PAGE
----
Wednesday, February 3, 2021


TWO MASKS OR ONE? Douglas Winslow Cooper, Ph.D. 

To prevent hazardous particles from being inhaled, some people choose to use two face masks rather than one. This short article will examine that choice. 

Let Q be the total breathing rate for the person, as in liters/minute. It is the total of Q’ through the mask and Q” through the leaks in the seal to the face: 

Q = Q’ + Q”

Let p be the pressure difference between the space inside the mask and that outside of it. The flow for these two paths is proportional approximately to p: 

Q’ = k’ p 

Q” = k” p 

Q= (k’ + k”) p 

A simple case is two identical masks. The mask flow becomes about half that of a single mask, 

 Q’ = (k’/2) p 

 So, the total flow becomes 

 Q* = (k’/2 + k”) p*, 

a reduction versus one mask, unless the breather breathes harder and increases the difference in p between the outside and the inside of the mask 

To get the same flow as for a single mask, Q=Q*, 

 Q= (k’ + k”) p = (k’/2 + k”) p* 

The mask user will need to increase the inhalation pressure difference 

so (k’ + k”) p = (k’/2 + k”) p* 

p*/p = (k’ + k”) / (k’/2 + k”) 

 This increase in the pressure difference will increase the leakage through the seal to the face, a leakage that brings in unfiltered air. Less air will flow through the mask and be filtered, but filtered better. Whether this is a net gain depends on the details.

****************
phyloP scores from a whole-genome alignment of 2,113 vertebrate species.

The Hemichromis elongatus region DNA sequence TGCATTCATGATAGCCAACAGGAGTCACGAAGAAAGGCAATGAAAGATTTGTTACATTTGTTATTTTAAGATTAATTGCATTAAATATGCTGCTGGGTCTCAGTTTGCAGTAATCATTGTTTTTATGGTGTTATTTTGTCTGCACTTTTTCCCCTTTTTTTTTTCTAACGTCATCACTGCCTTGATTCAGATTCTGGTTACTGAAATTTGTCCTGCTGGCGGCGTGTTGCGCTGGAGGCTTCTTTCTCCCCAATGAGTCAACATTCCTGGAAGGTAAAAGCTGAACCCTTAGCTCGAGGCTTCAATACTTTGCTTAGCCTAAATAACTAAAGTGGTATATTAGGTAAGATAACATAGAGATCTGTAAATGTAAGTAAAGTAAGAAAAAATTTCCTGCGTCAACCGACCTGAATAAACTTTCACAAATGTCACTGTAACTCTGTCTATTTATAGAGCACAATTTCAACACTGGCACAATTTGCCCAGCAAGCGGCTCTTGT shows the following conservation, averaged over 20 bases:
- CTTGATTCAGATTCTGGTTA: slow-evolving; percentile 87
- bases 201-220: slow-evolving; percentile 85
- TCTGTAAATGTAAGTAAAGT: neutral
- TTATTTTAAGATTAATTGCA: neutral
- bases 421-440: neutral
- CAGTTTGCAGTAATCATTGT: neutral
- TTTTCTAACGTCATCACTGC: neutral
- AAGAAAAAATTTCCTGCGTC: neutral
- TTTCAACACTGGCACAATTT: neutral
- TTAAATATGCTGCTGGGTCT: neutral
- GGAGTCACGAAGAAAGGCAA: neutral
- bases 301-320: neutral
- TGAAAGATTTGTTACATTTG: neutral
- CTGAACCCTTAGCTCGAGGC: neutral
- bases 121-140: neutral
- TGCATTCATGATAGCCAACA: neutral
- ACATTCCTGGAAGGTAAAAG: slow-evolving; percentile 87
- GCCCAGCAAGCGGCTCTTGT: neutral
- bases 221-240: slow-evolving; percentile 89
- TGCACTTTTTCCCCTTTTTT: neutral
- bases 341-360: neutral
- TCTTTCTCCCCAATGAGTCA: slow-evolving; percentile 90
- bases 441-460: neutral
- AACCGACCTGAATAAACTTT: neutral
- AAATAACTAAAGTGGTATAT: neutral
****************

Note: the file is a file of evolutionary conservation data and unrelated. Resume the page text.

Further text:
Two limits are clear: 

1. A second mask that is almost perfectly filtering the air but is almost not allowing any air to go through it will lead to (unfiltered) leakage almost exclusively. 

In the limit, it blocks all flow except leakage, which is unfiltered, and it will accelerate fatigue of the breather. 

2. A second mask that filters well but supplies almost no resistance to flow will not increase fatigue, will not increase leakage, and will filter the air better than a single mask. If the mask is a HEPA (high-efficiency particulate air) mask, it will have near-perfect filtration singly, and little or no improvement would be expected from two of them, as raising the air flow resistance will cause more leakage at the seals.

Thus, using one HEPA mask seems optimal.

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